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In why the United States withdrew its' forces in 1973

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Introduction

Julia Cloke Explain why the United States withdrew its' forces in 1973 America's involvement in a war in Vietnam began just after World War Two. America was not prepared to leave Vietnam open to Communist control, as Ho Chi Minh, the leader of the time, had strong ties to the Soviet Union, America's nemesis. The Domino Theory was the fear that drove them. If one country fell to communism, all the countries around it would soon enough fall too. Yet somewhere along the line this fear became too little a reason to win the war. After millions of US dollars had been ploughed into Vietnam, a peak of 600,000 US troops and thousands of tonnes of weapons, America could still not win this war. Where did it all go wrong? Although in the minds of the American Government, there was a just and profound reason for their involvement in Vietnam, to the Vietnamese civilians these men were nothing more than invaders. These invaders often did not speak the language, or made little effort to do so. This was not their country; it was not their war. The soldiers had an unfamiliar appearance to the Vietnamese. They marched into towns and villages promising the civilians safety, yet it was their presence that brought war and constant conflict. They had come uninvited, from a country few Vietnamese had been to. They were worlds apart from the life in Vietnam, these men who smoked and carried guns. The American troops never really got to know the Vietnamese as they interacted with them very little and tended to spend most of their time with fellow soldiers in American bases. The soldiers did not know of the people's lives, their routine, their fears. To them, the Vietnam was new and exciting, a place where America could walk away holding the flag of peace and honour. Yet for the Vietnamese civil conflict had been going on for decades before and each person had their own disasters that had touched their lives. ...read more.

Middle

The images they saw though were completely unexpected, as the brutal reality of war was slowly revealed. The public saw the harsh realities of dead Vietnamese civilians and the disastrous effects that the US bombing programme was causing. Whenever US troops stormed a village to hunt down the Vietcong, only a few paces behind them were the cameras, risking their lives to inform the American public. Innocent lives were daily affected, as broadcasters did not hold back on any details, even showing live deaths as US soldiers lined up Vietcong fighters and shot each one in the head with a single bullet. The American people were horrified. They had not known the full extent of war until they had seen these images. Images of dead civilians, burning villages and little success brought shame to the American public. They could not believe the appalling way US troops were treating fellow human beings and the inhuman ways of killing thousands. Of course, the people had heard about the new, advanced weaponry that America possessed and that they had started to use it in Vietnam. The one thing they did not know, however, was the sheer strength of these weapons and the true extent of their destruction. Agent Orange was a highly toxic defoliant that was sprayed using aeroplanes over the vast area of jungle in Vietnam. America did this in the hope that the Vietcong would run out of safe, jungle environment to take refuge in and would be easier to hunt down in the open air. What the people weren't prepared for was the effects of toxins on the land. It decreased the yield of crops, making many of them too rotten to eat. Those that were edible were highly contaminated with toxins, which quickly found their way into the bloodstream. As the level of toxins rose inside the civilians it caused adverse effects such as abnormal childbirth. ...read more.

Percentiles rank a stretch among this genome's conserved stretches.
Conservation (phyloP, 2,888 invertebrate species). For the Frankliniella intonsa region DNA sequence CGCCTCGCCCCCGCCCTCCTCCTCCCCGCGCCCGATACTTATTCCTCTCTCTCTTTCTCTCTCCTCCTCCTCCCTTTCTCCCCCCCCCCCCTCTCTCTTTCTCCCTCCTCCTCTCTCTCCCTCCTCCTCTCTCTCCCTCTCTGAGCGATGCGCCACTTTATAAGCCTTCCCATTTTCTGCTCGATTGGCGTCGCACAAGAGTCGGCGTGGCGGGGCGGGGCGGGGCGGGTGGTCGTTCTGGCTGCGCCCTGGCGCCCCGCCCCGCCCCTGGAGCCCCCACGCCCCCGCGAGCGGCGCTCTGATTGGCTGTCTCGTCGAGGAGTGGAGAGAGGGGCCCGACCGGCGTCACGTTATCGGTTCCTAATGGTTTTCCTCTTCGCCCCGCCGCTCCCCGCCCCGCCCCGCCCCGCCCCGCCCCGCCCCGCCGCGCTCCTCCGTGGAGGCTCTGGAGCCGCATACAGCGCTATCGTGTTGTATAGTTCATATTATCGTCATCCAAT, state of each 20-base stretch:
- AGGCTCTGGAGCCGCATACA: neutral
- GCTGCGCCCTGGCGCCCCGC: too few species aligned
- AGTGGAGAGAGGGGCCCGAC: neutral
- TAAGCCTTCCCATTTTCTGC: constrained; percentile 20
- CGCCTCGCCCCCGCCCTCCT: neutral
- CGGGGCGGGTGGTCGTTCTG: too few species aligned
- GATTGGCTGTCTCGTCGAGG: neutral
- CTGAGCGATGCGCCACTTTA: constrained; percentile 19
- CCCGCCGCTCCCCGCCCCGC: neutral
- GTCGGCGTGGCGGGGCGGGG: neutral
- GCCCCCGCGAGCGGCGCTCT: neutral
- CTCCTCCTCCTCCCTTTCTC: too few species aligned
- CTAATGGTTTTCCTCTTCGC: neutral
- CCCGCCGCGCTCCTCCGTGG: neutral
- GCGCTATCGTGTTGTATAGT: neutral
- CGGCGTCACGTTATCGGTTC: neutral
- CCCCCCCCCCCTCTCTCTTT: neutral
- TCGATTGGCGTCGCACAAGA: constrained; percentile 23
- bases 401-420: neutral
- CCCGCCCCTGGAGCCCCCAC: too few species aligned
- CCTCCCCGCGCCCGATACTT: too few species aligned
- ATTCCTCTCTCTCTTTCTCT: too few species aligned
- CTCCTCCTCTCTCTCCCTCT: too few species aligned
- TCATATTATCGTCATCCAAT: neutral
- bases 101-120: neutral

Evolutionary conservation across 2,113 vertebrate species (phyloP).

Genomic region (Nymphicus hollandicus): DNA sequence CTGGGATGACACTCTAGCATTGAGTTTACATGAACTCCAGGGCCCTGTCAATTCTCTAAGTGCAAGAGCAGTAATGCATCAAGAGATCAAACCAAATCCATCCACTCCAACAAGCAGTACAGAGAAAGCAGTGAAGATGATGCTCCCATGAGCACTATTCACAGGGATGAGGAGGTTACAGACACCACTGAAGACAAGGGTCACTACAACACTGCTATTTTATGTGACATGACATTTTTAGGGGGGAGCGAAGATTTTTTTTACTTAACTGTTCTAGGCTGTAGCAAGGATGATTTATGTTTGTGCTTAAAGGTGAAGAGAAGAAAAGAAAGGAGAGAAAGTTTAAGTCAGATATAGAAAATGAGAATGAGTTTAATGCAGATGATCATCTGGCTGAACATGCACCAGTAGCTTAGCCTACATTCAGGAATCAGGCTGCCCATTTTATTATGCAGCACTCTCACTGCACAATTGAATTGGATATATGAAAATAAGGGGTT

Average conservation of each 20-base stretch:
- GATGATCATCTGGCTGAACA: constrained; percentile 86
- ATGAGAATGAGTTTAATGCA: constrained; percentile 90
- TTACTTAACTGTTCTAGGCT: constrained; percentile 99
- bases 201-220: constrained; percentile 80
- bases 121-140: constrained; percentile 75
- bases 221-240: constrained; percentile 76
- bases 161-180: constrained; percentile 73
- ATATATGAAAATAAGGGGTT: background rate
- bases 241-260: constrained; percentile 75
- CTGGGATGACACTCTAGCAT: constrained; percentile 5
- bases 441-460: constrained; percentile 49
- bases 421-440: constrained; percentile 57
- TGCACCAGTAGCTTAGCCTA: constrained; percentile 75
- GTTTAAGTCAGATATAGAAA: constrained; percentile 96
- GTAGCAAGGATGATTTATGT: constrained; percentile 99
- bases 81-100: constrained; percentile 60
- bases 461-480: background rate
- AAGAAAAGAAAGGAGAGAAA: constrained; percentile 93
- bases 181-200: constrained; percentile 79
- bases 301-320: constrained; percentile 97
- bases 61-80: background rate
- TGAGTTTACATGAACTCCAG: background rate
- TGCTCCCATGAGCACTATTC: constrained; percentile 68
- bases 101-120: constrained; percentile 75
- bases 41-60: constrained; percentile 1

Conclusion

It may have been 4 years of talks and promises, but Nixon had finally succeeded and given the people what they wanted. Although during the aftermath of Vietnam it had looked like America had pulled out because they were loosing and felt they could not win, recent historians have analysed new sources and are reaching new conclusions. Before it was thought that the Tet Offensive was a major loss for America, but today we now know that the North thought themselves it was a failure. They lost many of their key fighters during the campaign and had far superior losses than America. Some historians also doubt whether public opinion really had an influence on America's withdrawal. It is now thought that it was in fact the sheer cost of the war that forced America to reconsider and that most of the US public was actually pro the war, despite what old polls may suggest. We may never know the truth, but it has emerged that everything is not as clear-cut as it may have first seemed. In conclusion I believe the American public did most likely have an effect of the decisions made by the Government, as it was such a power force that it must have had some influence. I do think, however, that it was not all bad for America. They did not loose the Tet Offensive, but neither did they win it. This lack of obvious progress was the key feature in the decisions of the Government, as I feel that no-one would want to fight a war they were getting nowhere in. I do agree, it must have cost them a great deal to get nowhere in the war, but it cannot have been purely due to monetary costs as America still supplied the south with weapons that must have cost vast quantities. We will never know, but what we do know is that it definitely made American history. Being the only war America has ever lost, it leaves a bitter taste in the mouths of those who fought. ...read more.

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